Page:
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Missouri legislators plan new abortion restrictions


Our favorite Freedom From Religion trolls, The Satanic Temple, have taken a big step beyond erecting Fallen Angel Yuletide displays or meeting school Bible giveaways with Satanic activity books for kids. They've gone and gotten the state of Missouri to partly back down on a restrictive abortion law that had required women wanting an abortion to submit to a medically unnecessary ultrasound. On Wednesday, the state's solicitor general, D. John Sauer, said during oral arguments before the state Supreme Court that the law's intent was only to give a woman the opportunity to receive an ultrasound (and hear the precious fetus's heartbeat), but that actually having the ultrasound is not mandatory.

The lawsuit was brought in 2015 by the Satanic Temple on behalf of an anonymous woman who said the state's abortion restrictions violated her religious beliefs. The plaintiff, "Mary Doe," argues that, as a Satanist, her body is inviolable and not subject to any state-imposed restrictions on medical treatment, and that Missouri's law, which requires a three-day waiting period and mandatory reading of anti-abortion pamphlets, violates her religious principles. She went ahead and got the abortion, going along with the waiting period "under protest."

The Satanic Temple said that according to its belief system, a fetus is not a person and only a woman has the right to determine her medical care, according to the group's tenet of bodily autonomy. The law's statement that human life begins at conception, they contend, is itself a religious belief, and therefore unconstitutional.

The state's contention that the law only requires women be given the "opportunity" to be convinced they're murdering a dear little baby might come as news to the sole remaining clinic performing abortions in Missouri, according to the Satanic Temple's attorney James MacNaughton, who told Missourinet that seemed remarkably vague:

How does the person at Planned Parenthood, who’s on the ground implementing this stuff, how do they know what the state’s rules are?

The St. Louis Riverfront Times asked Planned Parenthood whether its clinic had been operating under the assumption that ultrasounds were mandatory or optional, but did not hear back before going to press.

McNaughton argued that other major parts of Missouri's abortion laws also represent an imposition of religious beliefs on women seeking abortions:

“Mary Doe, in the exercise of her religious belief, asked for an abortion on demand, a medical procedure,” said MacNaughton. “‘Give me an appendectomy.’ There’s no need, there’s medical need in that instance, to make somebody wait three days.”

State Supreme Court Judge Laura Denver "Revenge of the" Stith questioned whether Doe's religious beliefs were truly infringed by the "informed consent" laws:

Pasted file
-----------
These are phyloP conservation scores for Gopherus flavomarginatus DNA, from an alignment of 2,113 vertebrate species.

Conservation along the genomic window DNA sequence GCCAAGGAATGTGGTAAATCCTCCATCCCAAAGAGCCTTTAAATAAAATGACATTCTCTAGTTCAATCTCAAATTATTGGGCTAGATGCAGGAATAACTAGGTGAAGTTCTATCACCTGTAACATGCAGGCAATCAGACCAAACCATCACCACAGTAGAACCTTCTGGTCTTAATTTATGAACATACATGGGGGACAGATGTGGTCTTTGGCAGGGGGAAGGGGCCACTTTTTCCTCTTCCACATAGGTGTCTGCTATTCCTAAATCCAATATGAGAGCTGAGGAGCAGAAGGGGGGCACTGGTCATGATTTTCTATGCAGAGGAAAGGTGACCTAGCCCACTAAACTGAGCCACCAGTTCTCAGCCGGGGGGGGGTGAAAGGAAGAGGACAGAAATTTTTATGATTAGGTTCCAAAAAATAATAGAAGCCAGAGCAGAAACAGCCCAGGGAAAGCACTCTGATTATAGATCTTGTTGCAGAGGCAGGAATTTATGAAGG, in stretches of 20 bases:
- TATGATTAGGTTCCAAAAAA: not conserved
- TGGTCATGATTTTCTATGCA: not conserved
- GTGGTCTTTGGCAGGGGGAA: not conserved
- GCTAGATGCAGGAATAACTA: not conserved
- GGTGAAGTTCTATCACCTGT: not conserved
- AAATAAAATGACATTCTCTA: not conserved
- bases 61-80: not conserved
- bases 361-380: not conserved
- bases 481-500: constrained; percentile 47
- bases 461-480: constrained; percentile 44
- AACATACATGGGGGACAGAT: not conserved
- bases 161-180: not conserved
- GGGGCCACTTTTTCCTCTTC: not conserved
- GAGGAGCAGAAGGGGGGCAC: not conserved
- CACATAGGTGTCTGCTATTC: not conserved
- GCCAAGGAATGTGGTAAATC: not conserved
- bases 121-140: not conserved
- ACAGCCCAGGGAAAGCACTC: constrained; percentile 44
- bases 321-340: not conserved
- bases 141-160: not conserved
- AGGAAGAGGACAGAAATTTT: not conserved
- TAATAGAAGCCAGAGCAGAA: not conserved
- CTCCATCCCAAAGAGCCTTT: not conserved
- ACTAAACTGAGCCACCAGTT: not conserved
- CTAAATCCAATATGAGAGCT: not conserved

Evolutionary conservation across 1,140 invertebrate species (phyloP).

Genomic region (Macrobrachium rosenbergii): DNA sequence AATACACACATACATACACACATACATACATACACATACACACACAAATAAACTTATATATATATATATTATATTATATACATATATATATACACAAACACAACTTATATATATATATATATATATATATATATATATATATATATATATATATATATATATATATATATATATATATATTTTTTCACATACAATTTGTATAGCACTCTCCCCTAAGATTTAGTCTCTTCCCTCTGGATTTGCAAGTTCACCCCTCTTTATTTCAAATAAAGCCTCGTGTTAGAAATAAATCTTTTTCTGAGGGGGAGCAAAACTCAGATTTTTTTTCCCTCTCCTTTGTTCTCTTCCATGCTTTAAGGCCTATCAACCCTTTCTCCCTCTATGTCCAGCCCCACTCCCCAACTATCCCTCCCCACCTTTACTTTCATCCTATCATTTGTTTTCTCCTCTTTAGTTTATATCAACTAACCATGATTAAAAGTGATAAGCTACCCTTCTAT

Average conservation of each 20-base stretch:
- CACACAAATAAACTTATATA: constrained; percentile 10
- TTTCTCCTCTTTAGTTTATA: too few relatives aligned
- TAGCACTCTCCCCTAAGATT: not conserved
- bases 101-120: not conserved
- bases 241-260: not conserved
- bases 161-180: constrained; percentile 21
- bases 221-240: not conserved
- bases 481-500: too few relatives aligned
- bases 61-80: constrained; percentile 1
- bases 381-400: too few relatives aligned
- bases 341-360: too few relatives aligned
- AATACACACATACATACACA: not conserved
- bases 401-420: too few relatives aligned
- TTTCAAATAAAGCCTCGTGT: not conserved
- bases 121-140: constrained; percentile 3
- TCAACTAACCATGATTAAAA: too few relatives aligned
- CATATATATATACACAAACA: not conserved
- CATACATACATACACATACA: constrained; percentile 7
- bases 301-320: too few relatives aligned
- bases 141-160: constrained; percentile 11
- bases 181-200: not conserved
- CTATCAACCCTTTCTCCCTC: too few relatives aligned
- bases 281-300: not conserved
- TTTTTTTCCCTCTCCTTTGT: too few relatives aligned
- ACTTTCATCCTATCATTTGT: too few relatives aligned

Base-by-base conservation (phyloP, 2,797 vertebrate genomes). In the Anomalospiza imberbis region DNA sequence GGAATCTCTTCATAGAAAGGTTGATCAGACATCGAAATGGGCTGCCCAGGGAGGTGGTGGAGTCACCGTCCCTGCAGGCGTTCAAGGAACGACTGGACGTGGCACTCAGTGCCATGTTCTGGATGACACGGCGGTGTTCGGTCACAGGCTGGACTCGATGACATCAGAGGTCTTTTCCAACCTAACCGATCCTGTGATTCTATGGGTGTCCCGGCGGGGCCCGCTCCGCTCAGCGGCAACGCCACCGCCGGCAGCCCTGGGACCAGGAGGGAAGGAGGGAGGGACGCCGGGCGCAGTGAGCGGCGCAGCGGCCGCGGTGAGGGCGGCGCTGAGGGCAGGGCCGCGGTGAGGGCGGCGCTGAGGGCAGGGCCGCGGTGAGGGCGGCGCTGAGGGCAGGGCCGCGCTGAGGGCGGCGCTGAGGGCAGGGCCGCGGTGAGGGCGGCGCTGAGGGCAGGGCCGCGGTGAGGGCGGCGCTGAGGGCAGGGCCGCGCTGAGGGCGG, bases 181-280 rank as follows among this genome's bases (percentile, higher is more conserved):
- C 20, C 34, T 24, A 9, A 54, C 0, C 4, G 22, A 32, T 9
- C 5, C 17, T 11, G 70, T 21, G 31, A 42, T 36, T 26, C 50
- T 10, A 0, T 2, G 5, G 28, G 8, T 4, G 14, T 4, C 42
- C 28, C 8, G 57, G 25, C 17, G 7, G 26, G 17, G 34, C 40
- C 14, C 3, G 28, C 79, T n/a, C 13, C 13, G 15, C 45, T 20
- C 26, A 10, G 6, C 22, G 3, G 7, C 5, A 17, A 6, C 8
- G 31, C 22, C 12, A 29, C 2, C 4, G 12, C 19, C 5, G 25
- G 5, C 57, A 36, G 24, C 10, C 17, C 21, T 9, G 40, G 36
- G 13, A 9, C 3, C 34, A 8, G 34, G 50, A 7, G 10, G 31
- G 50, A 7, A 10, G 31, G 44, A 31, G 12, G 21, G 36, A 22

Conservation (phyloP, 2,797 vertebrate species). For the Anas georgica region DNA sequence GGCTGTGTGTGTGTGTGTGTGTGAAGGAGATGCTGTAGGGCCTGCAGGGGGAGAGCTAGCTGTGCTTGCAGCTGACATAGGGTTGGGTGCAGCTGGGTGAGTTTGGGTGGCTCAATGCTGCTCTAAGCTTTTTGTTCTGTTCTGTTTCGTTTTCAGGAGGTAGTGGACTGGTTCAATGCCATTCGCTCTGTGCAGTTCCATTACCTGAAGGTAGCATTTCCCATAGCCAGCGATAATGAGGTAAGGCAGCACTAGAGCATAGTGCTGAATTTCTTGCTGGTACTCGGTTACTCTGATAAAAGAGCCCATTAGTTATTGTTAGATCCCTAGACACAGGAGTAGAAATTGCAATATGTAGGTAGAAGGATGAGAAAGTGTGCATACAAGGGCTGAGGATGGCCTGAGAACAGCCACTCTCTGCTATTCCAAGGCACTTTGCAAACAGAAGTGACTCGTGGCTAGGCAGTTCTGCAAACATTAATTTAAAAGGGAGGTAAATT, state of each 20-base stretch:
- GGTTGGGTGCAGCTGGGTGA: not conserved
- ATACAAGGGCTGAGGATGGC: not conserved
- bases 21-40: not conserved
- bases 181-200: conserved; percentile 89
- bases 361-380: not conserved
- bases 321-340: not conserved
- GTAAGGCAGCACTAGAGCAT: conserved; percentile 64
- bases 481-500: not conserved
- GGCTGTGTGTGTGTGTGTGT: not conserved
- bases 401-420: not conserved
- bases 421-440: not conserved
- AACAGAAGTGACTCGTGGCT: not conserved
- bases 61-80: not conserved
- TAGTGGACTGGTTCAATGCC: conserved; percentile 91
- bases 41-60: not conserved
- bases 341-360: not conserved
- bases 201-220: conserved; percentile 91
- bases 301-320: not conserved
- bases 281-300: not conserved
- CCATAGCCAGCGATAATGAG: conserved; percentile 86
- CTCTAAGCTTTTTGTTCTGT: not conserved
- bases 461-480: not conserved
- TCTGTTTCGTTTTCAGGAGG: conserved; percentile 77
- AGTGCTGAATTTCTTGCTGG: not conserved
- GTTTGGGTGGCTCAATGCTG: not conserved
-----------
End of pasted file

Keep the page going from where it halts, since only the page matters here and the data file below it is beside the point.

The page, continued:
“Assuming they’re her religious beliefs and that she holds them, and that they’re in conflict with a statement made in the statute, she wasn’t forced to say she agreed with them,” said Stith. “She was given a brochure, but wasn’t required to read it. And she wasn’t, according to the state, required to pay for the sonogram.”

Solicitor General Sauer argued that, nah, all that "life begins at conception" stuff doesn't have to be religious in nature; citing other court decisions he said the statement could be a "political, philosophical and scientific belief" instead.

The state Supreme Court hasn't indicated when it will rule on the "Mary Doe" case, but here's a nice round of applause (with a pentagram of applause inside) for the Satanic Temple for at least getting the case as far as it has. A related federal case was initially dismissed in district court, but has been appealed to the Eighth Circuit.

Never ones to let a chance for brilliant grandstanding go by, the Satanic Temple made the most of Sauer's stance on ultrasounds yesterday, with the plainspoken lack of hyperbolic rhetoric we've come to appreciate from the group:

"The state’s interpretation of the law will allow women in Missouri seeking an abortion to do so with a level of dignity not currently available to them,” Satanic Temple spokeswoman Jex Blackmore said in a press release. “Women will no longer be forced to decide whether or not they want to listen to the fetal heartbeat while naked, with their feet in stirrups, and a transvaginal ultrasound wand inside of them.”

It might not be especially lawyerly, but it makes the point pretty well. Also, congratulations to media; the three outlets we used for this story, including a Denver teevee station, were all careful to note that the Satanic Temple is a "non-theistic religious organization" whose members "don’t believe in literal Satan but see the biblical Satan as a metaphor for rebellion against tyranny." That's an impressive degree of not-freaking-out. Now if the Gateway Pundit would just get a clue (Haha, we are funny).

And we are happy to end the day on some actual Nice Times for a dang change! This is now your OPEN THREAD

Yr Wonkette is supported by reader donations. Please click here to help us Hail Metaphorical Satan. Also, Becca says you're a wee bit under this month, so help some sisters out.

[9News / Riverfront Times / Missourinet]

Doktor Zoom

Doktor Zoom's real name is Marty Kelley, and he lives in the wilds of Boise, Idaho. He is not a medical doctor, but does have a real PhD in Rhetoric. You should definitely donate some money to this little mommyblog where he has finally found acceptance and cat pictures. He is on maternity leave until 2033. Here is his Twitter, also. His quest to avoid prolixity is not going so great.

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